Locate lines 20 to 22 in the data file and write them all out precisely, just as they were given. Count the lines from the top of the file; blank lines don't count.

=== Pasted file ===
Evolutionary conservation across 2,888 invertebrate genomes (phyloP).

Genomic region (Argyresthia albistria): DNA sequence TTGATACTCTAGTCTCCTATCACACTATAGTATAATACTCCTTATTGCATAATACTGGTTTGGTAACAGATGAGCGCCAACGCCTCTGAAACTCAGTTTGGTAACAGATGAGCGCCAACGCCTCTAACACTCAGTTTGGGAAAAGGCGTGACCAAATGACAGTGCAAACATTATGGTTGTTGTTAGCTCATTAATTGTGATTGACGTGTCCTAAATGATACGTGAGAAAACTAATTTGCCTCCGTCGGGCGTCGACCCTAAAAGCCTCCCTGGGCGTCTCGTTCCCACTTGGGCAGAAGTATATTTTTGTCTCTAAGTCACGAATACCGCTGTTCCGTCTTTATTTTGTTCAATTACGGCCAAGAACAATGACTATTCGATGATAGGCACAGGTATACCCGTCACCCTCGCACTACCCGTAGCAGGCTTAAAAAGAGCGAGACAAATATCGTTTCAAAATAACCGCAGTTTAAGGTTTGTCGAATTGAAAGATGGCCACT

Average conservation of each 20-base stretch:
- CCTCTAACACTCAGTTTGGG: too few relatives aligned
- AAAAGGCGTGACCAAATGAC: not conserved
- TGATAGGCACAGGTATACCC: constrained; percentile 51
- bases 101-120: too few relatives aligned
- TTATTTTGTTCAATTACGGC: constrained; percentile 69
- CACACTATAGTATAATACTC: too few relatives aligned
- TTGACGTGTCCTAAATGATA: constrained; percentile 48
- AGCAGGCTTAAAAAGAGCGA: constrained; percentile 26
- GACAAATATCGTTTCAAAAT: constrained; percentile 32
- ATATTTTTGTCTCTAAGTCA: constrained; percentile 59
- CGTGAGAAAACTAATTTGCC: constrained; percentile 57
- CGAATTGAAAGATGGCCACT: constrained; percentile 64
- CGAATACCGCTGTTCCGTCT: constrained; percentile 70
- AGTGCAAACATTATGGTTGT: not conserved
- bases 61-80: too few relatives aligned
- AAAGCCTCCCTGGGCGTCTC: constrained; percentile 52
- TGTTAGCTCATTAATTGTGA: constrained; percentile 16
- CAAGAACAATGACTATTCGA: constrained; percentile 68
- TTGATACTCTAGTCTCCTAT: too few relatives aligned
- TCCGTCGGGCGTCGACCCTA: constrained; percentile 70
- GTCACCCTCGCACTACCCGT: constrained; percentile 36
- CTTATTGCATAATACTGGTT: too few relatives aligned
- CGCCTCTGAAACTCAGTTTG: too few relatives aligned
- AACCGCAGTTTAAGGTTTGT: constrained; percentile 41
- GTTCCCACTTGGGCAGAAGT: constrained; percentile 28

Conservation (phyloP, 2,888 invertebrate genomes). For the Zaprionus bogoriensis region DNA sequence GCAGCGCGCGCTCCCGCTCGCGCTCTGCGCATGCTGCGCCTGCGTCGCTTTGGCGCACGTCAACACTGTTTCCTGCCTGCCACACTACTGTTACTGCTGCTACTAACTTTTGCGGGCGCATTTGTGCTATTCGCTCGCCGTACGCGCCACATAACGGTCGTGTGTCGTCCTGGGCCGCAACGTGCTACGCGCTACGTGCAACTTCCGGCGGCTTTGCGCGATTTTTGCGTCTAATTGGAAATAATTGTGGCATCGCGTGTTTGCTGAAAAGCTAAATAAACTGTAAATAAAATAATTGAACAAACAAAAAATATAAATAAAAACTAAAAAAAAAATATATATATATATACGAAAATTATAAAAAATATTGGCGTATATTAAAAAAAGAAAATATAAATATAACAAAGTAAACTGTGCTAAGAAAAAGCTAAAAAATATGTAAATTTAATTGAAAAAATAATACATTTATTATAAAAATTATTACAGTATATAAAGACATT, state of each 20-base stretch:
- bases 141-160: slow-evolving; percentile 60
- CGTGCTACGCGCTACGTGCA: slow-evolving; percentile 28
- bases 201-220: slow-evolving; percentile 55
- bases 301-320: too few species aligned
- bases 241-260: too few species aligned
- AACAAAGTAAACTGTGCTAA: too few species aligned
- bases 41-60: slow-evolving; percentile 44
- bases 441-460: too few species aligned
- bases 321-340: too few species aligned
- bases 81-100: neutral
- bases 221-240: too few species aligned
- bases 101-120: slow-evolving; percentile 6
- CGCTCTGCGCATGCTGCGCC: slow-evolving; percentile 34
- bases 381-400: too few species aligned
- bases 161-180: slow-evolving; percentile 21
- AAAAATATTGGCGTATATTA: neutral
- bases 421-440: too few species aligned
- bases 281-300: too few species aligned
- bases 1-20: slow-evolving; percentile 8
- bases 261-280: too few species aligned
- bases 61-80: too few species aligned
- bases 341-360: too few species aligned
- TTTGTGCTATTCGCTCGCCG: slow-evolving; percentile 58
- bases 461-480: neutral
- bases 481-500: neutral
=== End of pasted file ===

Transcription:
- TGTTAGCTCATTAATTGTGA: constrained; percentile 16
- CAAGAACAATGACTATTCGA: constrained; percentile 68
- TTGATACTCTAGTCTCCTAT: too few relatives aligned